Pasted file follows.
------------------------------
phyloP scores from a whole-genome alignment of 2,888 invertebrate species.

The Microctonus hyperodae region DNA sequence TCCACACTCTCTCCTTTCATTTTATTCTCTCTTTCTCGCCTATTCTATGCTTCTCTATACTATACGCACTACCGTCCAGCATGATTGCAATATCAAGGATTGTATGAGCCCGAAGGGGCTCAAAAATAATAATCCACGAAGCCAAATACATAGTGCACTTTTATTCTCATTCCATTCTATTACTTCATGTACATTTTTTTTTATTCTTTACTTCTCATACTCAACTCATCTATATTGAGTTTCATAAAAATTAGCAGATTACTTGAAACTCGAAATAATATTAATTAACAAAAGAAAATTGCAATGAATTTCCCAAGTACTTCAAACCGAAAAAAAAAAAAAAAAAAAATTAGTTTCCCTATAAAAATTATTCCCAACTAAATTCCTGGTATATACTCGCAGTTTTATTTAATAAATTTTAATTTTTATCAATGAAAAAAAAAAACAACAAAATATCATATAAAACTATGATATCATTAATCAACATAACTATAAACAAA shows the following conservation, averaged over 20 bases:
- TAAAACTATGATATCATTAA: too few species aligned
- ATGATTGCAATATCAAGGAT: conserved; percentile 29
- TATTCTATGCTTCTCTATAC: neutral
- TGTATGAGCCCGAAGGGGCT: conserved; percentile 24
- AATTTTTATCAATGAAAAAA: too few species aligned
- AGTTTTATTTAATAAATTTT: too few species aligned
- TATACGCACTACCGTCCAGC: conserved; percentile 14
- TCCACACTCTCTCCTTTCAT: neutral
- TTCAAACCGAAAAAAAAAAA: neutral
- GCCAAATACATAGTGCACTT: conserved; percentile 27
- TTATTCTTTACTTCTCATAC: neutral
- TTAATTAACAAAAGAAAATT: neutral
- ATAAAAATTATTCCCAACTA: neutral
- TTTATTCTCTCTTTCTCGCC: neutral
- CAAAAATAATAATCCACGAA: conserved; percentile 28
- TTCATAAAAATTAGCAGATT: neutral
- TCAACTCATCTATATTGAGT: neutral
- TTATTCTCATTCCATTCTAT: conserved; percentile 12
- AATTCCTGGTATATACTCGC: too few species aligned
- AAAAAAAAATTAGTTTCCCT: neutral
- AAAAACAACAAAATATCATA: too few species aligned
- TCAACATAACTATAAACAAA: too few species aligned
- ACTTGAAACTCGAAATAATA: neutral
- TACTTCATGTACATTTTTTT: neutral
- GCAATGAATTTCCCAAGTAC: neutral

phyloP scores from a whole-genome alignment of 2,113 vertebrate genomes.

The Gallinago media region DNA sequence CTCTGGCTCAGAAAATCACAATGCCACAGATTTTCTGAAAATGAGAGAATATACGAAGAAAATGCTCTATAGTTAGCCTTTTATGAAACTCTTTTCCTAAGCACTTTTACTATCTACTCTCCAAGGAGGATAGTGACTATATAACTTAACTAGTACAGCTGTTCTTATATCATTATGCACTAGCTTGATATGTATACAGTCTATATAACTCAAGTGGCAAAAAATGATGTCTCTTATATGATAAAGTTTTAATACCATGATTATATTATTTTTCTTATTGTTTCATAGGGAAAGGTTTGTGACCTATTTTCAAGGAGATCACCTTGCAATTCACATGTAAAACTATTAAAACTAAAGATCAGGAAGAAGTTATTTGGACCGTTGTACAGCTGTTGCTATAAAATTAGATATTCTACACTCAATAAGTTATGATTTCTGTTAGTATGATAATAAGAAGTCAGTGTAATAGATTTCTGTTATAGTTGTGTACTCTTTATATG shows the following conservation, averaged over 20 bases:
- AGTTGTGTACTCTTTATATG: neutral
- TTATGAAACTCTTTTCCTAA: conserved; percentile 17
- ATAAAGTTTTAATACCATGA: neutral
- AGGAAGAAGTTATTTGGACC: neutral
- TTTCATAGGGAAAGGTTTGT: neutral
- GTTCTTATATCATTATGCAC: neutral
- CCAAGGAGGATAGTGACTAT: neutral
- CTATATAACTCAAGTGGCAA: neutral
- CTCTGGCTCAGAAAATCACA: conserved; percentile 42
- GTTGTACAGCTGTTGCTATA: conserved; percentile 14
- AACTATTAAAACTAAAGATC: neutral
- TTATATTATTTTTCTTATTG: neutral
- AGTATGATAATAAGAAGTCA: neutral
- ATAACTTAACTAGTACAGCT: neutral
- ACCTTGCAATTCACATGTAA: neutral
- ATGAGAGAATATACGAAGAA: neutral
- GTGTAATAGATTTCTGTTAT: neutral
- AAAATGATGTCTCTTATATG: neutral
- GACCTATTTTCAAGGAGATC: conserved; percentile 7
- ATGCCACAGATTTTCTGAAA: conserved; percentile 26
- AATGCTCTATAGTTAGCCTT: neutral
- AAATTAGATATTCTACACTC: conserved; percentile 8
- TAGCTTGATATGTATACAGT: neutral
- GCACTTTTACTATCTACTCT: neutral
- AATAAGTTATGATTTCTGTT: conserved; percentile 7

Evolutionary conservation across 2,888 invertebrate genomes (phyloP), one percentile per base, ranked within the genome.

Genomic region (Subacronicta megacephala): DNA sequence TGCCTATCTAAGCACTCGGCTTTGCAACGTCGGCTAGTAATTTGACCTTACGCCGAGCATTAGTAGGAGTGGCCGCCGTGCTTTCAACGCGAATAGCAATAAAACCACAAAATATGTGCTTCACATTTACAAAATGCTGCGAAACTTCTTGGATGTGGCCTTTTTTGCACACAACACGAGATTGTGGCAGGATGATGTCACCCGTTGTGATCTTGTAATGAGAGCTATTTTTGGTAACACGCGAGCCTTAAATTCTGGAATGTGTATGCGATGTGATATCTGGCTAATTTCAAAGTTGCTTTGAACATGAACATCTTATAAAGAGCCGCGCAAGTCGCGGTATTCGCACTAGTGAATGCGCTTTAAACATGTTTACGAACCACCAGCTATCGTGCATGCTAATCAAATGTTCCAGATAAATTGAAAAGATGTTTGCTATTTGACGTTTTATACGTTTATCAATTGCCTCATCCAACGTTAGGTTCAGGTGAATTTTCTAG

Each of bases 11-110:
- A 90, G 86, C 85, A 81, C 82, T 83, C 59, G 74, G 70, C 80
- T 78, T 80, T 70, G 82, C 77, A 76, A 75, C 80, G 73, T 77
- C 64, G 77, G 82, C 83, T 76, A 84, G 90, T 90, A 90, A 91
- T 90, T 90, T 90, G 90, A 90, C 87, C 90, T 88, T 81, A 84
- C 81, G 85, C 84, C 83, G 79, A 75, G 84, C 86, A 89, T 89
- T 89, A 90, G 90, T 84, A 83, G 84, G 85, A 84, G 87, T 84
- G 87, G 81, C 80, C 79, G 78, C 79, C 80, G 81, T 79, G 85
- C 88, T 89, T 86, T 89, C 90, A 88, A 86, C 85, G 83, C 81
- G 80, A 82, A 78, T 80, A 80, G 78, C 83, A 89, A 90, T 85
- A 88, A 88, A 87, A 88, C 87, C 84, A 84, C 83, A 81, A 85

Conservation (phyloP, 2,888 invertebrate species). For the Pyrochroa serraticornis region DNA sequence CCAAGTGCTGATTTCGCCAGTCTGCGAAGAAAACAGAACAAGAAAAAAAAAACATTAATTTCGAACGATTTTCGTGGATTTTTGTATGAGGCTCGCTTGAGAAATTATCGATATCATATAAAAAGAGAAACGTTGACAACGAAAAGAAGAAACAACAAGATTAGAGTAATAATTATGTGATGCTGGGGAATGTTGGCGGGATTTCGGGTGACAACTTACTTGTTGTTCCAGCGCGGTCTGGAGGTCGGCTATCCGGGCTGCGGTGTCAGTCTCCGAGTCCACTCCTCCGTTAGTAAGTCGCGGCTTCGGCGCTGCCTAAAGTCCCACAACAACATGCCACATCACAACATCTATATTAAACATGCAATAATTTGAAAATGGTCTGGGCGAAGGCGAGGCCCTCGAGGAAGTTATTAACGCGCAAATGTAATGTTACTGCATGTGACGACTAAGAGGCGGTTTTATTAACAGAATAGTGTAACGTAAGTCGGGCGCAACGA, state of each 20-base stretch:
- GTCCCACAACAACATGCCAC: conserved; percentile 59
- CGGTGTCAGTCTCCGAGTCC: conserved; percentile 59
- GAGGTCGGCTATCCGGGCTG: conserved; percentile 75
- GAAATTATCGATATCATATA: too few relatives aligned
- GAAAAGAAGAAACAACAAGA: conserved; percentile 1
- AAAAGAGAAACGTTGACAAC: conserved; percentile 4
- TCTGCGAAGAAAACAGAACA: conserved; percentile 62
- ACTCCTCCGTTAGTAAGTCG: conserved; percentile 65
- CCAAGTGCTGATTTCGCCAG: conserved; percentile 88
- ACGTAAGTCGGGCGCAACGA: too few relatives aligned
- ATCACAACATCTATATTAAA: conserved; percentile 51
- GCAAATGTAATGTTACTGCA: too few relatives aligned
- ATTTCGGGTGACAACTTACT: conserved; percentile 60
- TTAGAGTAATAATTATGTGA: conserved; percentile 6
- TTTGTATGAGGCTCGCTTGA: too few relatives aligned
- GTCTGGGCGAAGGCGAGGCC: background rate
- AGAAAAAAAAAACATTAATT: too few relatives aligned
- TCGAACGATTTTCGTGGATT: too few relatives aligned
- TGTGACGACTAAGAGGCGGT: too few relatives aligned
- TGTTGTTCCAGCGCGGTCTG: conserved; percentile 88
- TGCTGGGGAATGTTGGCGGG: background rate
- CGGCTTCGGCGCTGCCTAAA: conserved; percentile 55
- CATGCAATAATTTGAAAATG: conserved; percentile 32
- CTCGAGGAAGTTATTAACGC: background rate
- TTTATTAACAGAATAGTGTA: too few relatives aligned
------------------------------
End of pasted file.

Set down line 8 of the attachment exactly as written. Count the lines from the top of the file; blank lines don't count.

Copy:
- AGTTTTATTTAATAAATTTT: too few species aligned